SOCIAL ANXIETY: How It Has Impacted The Mental Health Amid Pandemic?
The impact of COVID-19 on people's mental health is enormous. Here, we will specifically look upon the social anxiety and its effect on individuals.
The novel coronavirus (COVID-19) pandemic has brought dramatic swift and drastic changes to mental health care. Public officials have urged individuals globally to maintain physical distance from others to minimize the risk of infection. Some might think that Covid-19 would be a relief for people with social anxiety, but there are also other people who are stressing because of lack of social interaction or because of connecting again in Post- Pandemic era.
People with social anxiety have an extreme phobia, fear, irrational anxiety, self-consciousness, and embarrassment in anticipation of an event or situation in a social setting. Symptoms may include having trouble talking to people, meeting new people, and attending social gatherings, excessive fear of situations in which one may be judged or scrutinized by others, and worry about embarrassment or humiliation or concern about offending someone.
Many people have experienced social anxiety for the first time as a consequence of the pandemic. Because people were secluded and avoided social interaction for so long, rates of social anxiety and agoraphobia have increased tremendously. Research shows that the individuals who considered themselves to be extroverted were also stressed out and frustrated with the “new normal” situation. Even those individuals who were diagnosed with a social anxiety disorder had to seek professional help again to cope up with the ongoing pandemic.
We all know that COVID-19 has decreased interpersonal interaction. This has led us to prolonged homestays, which again have contributed to anxiety and depression. As a result, people in regions with a high level of lockdown measures have reported high levels of fear, stress, anxiety, and depression. At the same time, there is a possibility that people who are clinically diagnosed with social anxiety disorder have seen improvement in their mental health as social interaction is reduced to minimal. Environmental factors play an influential role in regards to the interaction of individuals in pandemic with psychological variables—for example, social isolation, wearing masks, shift to the virtual world, etc., thus negatively predicted anxiety.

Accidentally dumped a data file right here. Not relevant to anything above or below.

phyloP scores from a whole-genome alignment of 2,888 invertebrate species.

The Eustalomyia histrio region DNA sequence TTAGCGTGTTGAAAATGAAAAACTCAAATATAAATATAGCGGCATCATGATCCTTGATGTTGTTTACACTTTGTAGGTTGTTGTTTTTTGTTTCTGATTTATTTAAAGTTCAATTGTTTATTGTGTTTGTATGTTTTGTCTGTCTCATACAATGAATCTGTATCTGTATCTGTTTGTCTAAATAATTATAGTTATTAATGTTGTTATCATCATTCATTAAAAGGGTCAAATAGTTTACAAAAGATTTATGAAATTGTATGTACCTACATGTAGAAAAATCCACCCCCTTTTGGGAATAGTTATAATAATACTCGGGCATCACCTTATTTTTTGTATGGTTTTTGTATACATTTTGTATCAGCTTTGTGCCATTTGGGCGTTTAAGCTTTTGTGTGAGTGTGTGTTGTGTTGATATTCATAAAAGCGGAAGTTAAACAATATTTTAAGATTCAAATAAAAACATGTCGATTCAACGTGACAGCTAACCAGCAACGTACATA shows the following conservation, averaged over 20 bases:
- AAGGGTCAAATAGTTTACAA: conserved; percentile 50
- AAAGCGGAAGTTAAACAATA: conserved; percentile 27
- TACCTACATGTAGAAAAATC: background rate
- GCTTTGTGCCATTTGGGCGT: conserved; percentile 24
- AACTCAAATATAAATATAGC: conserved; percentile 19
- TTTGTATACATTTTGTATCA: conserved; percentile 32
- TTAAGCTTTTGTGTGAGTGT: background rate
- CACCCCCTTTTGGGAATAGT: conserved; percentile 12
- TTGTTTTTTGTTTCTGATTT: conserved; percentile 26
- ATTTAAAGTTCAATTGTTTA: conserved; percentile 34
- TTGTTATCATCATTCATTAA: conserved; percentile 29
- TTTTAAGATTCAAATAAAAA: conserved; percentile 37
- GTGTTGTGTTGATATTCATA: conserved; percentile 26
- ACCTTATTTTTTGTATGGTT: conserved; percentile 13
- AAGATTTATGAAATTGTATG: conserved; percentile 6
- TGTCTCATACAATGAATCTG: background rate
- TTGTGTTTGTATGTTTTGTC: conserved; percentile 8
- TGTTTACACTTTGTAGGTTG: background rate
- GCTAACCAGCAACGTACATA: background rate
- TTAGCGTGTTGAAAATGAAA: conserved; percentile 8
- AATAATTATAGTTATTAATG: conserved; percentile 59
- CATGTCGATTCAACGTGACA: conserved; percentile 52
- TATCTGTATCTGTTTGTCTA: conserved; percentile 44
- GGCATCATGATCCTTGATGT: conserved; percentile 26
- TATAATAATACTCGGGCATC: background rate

The COVID-19 pandemic has introduced many challenges for individuals with social anxiety, especially young adults and adolescents who are vulnerable to mental health care. Adolescents with social anxiety may be extremely conscious of others' social behavior and overly critical of their own social performance in comparison to others. They may encounter additional anxiety triggers when they move back from online schooling to the traditional method of schooling and have face-to-face communication.
There is also growing concerns that working remotely may affect the well-being of adults. The shift to remote work as a result of social distancing protocols during the Covid-19 pandemic may cause a shocking deterioration of mental health for those who are used to and acknowledge traditional "work-life" and had a steady rate of social interactions at the workplace. Concerns about the possibility of contracting the virus at work, getting used to a new work environment, and schedule or not having access to the tools and equipment you need to do your job are some of the reasons that may trigger anxiety and stress amid pandemic.
Older adults generally neglect or do not recognize the symptoms of social anxiety. Although older persons had lower stress responses and greater emotional control and well-being in comparison to younger adults, there was fear that they might be unable to cope up given the scale of a pandemic. Studies show that older persons may be more resistant to anxiety and stress-related mental health illnesses than younger ones because of the biological stress response, social status, personality traits, financial stability, etc. Regardless of this, the concerned authorities should develop some useful interventions, especially for the vulnerable old-age population.
Lastly, if you are struggling with extreme social anxiety consider seeking professional help. Therapies can be also helpful for overcoming anxiety, stress, depression, etc. Cognitive-behavioral therapy (CBT), is the most effective type of psychotherapy for anxiety and even researchers have supported this therapy. During the COVID-19 pandemic, self-care and remaining connected virtually have become parts of everyone’s life and some have even developed a strong coping mechanism against the pandemic.